Moscow’s entry into Syria’s war is a challenge to the United States. But it also conjoins the two powers in military-political blunderland.
By Paul Rogers. Published 10-1-2015 at openDemocracy.
The rapid expansion of Russia’s military presence in Syria, and the start of its bombing campaign on 30 September 2015, add hugely to the complications of the war against Islamic State (ISIS). Moscow states that its motives are to defend Bashar al-Assad’s state and, by attacking ISIS at source, to prevent the movement from recruiting more supporters in Russia itself, especially the Caucasus region. In reality, matters are much more nuanced.
Vladimir Putin is intent on restoring Russian status in the Middle East, which has much diminished over the last two decades. A great concern here is the potential threat of a United States-Iran rapprochement to Moscow’s own relations with Iran, a long-term ally. In this light, increased involvement in Syria – possibly including direct air-support for Assad’s beleaguered ground-forces – is a means to a political end, which Russia’s president can cleverly portray as support for the west in its air-war against ISIS.
This air-war in Syria remains very largely a US endeavour. It has had some regional support, including from Jordan, though its main allies are western states: France, Australia and Canada, with British involvement a possibility if domestic political conditions allow.
Now, Russia’s intervention creates a dilemma for Washington: at best messy, at worst opening the possibility of inadvertent interaction and even confrontation. Israel’s new connections with Russia, including a hasty visit to Moscow by prime minister Binyamin Netanyahu, add an unwelcome element to the situation for the White House. And reports suggesting that the US military might be willing to coordinate with the Russians only emphasise America’s difficulty in finding a clear response…
All of this complexity raises the possibility, frequently addressed in these columns, of an untoward happening that changes the picture. This is the AIM problem (accidents, incidents and mavericks) whereby, in a tense situation, a single incident creates escalating violence and chaos that no one intends (see, for example, “Syria, war and negotiation“, 19 September 2013).
The bear trap
The new geopolitics of Syria apart, there is mounting evidence that the whole western-led war against ISIS is going nowhere. With the second year of the air-war underway, the Pentagon states that the thousands of US air-raids have killed an estimated 10,000-15,000 supporters of ISIS. The uncorroborated claim is also made that this number includes few if any civilians.
Whatever the truth, it is certain that ISIS propagandists are using every skill and social-media channel to promote a single, relentless message: their movement is the true protector of an Islam under grievous attack from the west’s “crusader” forces, and therefore deserving of support from around the world.
Moreover, it is working. A year ago, US government sources were reporting that 15,000 people from eighty countries had travelled to Iraq and Syria to join the fight. After over a year of an intense and relentless air-war, the estimate has doubled to 30,000 from 100 countries.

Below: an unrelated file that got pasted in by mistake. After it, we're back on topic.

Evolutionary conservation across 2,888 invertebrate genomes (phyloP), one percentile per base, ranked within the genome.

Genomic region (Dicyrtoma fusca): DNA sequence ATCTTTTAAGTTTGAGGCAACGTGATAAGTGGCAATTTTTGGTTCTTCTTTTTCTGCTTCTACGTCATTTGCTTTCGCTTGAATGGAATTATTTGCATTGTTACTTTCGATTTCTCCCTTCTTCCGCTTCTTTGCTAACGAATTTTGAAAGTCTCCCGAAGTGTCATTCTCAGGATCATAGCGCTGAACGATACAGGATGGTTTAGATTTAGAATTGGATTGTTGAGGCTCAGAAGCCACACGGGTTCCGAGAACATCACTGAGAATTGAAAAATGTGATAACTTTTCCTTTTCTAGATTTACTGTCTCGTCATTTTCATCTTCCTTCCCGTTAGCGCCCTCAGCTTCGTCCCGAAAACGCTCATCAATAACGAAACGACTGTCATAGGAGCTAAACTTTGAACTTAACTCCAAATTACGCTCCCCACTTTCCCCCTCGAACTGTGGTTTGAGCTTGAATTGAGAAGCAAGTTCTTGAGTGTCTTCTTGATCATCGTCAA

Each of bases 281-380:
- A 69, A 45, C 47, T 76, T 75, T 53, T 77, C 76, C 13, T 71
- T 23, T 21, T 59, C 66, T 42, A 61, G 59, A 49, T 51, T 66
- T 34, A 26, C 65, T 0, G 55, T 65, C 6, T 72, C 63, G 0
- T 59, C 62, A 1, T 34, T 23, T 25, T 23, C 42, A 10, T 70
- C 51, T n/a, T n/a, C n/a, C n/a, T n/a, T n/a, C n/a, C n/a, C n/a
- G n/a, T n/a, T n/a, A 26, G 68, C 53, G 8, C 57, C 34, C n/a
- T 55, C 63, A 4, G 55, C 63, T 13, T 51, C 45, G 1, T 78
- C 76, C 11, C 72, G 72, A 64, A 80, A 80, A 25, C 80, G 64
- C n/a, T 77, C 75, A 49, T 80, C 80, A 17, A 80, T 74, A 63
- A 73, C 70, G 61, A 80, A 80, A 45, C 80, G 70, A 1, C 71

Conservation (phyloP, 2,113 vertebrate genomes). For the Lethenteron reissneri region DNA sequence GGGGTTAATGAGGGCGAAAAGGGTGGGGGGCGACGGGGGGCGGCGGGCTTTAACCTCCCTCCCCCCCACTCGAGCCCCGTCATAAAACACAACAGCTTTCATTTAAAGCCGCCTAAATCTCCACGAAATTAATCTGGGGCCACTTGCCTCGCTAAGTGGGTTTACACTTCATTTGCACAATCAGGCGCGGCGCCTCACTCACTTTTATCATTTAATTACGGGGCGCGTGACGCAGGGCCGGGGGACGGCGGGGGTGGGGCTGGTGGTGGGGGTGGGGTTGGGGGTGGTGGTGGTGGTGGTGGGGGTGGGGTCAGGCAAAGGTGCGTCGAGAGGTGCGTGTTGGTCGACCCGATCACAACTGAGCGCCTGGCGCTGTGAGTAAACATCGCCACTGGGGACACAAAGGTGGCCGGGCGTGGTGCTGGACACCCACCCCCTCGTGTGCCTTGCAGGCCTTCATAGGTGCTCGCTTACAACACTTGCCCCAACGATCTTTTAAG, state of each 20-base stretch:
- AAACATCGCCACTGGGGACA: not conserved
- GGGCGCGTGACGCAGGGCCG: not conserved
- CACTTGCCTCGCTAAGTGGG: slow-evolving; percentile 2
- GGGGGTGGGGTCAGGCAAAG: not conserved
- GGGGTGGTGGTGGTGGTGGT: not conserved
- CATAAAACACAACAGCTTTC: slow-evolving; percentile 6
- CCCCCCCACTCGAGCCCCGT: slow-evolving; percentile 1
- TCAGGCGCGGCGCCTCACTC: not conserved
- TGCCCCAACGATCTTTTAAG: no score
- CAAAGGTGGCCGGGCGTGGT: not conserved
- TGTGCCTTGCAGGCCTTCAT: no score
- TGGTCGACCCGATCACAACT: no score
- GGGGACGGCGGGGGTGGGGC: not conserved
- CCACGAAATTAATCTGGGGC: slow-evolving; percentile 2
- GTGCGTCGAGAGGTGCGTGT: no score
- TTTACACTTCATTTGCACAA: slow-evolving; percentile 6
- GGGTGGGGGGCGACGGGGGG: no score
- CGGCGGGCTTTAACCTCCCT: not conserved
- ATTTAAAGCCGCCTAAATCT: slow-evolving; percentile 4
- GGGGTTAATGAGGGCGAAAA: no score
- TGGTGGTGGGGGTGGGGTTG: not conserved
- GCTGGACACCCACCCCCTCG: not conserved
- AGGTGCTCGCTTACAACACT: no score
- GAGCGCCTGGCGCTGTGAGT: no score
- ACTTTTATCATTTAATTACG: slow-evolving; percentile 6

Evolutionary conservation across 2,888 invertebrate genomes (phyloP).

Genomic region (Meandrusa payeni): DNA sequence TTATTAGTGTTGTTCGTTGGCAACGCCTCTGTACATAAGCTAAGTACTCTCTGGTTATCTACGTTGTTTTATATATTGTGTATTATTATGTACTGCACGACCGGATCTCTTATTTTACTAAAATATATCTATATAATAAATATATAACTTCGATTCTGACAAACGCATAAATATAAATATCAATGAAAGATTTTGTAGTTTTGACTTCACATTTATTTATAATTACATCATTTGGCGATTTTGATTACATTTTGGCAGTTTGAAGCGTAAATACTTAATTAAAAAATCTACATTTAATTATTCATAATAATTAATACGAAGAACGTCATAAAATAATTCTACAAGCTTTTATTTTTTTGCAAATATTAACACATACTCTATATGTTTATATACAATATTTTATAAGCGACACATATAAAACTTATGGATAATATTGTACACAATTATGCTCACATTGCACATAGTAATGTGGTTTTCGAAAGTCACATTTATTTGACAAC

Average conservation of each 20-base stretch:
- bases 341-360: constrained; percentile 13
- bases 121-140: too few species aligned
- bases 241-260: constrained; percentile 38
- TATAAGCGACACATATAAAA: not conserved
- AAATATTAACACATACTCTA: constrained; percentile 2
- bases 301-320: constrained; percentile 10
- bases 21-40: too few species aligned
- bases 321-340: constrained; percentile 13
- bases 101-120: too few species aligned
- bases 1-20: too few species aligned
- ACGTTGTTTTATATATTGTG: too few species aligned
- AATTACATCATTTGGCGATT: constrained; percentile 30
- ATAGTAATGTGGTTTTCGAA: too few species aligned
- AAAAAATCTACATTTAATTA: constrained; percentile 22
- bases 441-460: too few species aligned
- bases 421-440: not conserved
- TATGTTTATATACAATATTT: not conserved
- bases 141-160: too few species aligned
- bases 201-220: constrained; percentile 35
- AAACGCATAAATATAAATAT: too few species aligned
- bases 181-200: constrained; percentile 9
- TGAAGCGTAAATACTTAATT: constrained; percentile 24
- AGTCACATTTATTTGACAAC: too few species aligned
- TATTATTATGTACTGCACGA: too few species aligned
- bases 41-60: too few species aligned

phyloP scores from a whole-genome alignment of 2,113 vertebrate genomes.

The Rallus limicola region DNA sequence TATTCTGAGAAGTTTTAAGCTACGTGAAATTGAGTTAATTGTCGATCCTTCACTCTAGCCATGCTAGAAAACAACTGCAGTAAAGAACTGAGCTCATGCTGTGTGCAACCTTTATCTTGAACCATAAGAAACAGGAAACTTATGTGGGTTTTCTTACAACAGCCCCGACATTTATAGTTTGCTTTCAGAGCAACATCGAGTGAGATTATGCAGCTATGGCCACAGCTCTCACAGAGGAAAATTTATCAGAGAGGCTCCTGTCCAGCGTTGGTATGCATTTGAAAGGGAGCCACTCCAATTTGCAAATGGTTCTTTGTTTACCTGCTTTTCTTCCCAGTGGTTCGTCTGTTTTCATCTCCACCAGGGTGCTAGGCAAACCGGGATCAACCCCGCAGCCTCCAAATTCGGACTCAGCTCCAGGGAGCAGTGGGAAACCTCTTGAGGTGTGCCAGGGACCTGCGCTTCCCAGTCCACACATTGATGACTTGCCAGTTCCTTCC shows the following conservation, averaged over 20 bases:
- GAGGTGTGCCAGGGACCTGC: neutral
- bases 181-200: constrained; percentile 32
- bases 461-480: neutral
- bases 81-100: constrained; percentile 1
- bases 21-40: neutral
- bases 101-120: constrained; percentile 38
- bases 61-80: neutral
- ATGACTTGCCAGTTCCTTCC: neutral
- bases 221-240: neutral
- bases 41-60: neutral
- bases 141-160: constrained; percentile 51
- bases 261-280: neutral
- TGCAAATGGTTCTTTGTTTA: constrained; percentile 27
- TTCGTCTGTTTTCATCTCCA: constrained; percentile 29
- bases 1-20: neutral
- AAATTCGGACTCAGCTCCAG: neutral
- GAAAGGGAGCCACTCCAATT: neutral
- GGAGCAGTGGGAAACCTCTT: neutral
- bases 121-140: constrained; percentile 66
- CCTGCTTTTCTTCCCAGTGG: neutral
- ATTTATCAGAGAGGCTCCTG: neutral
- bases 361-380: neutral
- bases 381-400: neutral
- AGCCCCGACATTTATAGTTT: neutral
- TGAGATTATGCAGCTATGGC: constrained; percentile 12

In short, ISIS has attracted far more recruits than have been killed in the air-war. Meanwhile, Barack Obama’s administration concedes that efforts to train “good” rebel forces in Syria have been disastrous: $500 million was spent, and wasted, on what amounted to a handful of paramilitary fighters.
In Iraq, things are also troubled. The attempt to retake Ramadi, the strategically important capital of Anbar province, is now in a stalemate, even though the Iraqi army contingents backed by US air-power greatly outnumber the ISIS paramilitaries. The uncomfortable reality is that the more the west fights ISIS in Syria-Iraq the more robust the movement becomes, implying that the entire military project is deeply counterproductive (see “Remote control vs Islamic State: a new phase“, 10 September 2015).
Moreover, ISIS affiliates are making progress in Libya, Afghanistan and even Russia’s Caucasus. In the last case, Moscow’s bombing in Syria will fuel ISIS propaganda targeted at Russia’s Muslim population of over 16 million. The group’s single-minded recruitment of more “protectors of Islam” may receive a significant boost.
Russia, then, is joining the west in a deeply flawed strategy. Putin has fallen into the same trap as everyone else. A range of capitals – London, Paris, Washington, Ottawa, Canberra and, now, Moscow – displays a striking absence of the much wider thinking that is needed to confront and limit the singularly brutal but effective ISIS movement.
The war will go on, more people will die, ISIS will consolidate, and the politicians will dig in. At some point an alternative approach will be tried. But for now there is little sign of it.
About the author
Paul Rogers is professor in the department of peace studies at Bradford University, northern England. He is openDemocracy’s international security editor, and has been writing a weekly column on global security since 28 September 2001; he also writes a monthly briefing for the Oxford Research Group. His books include Why We’re Losing the War on Terror (Polity, 2007), and Losing Control: Global Security in the 21st Century (Pluto Press, 3rd edition, 2010). He is on Twitter at: @ProfPRogers
This article is published under a Creative Commons Attribution-NonCommercial 4.0 International licence.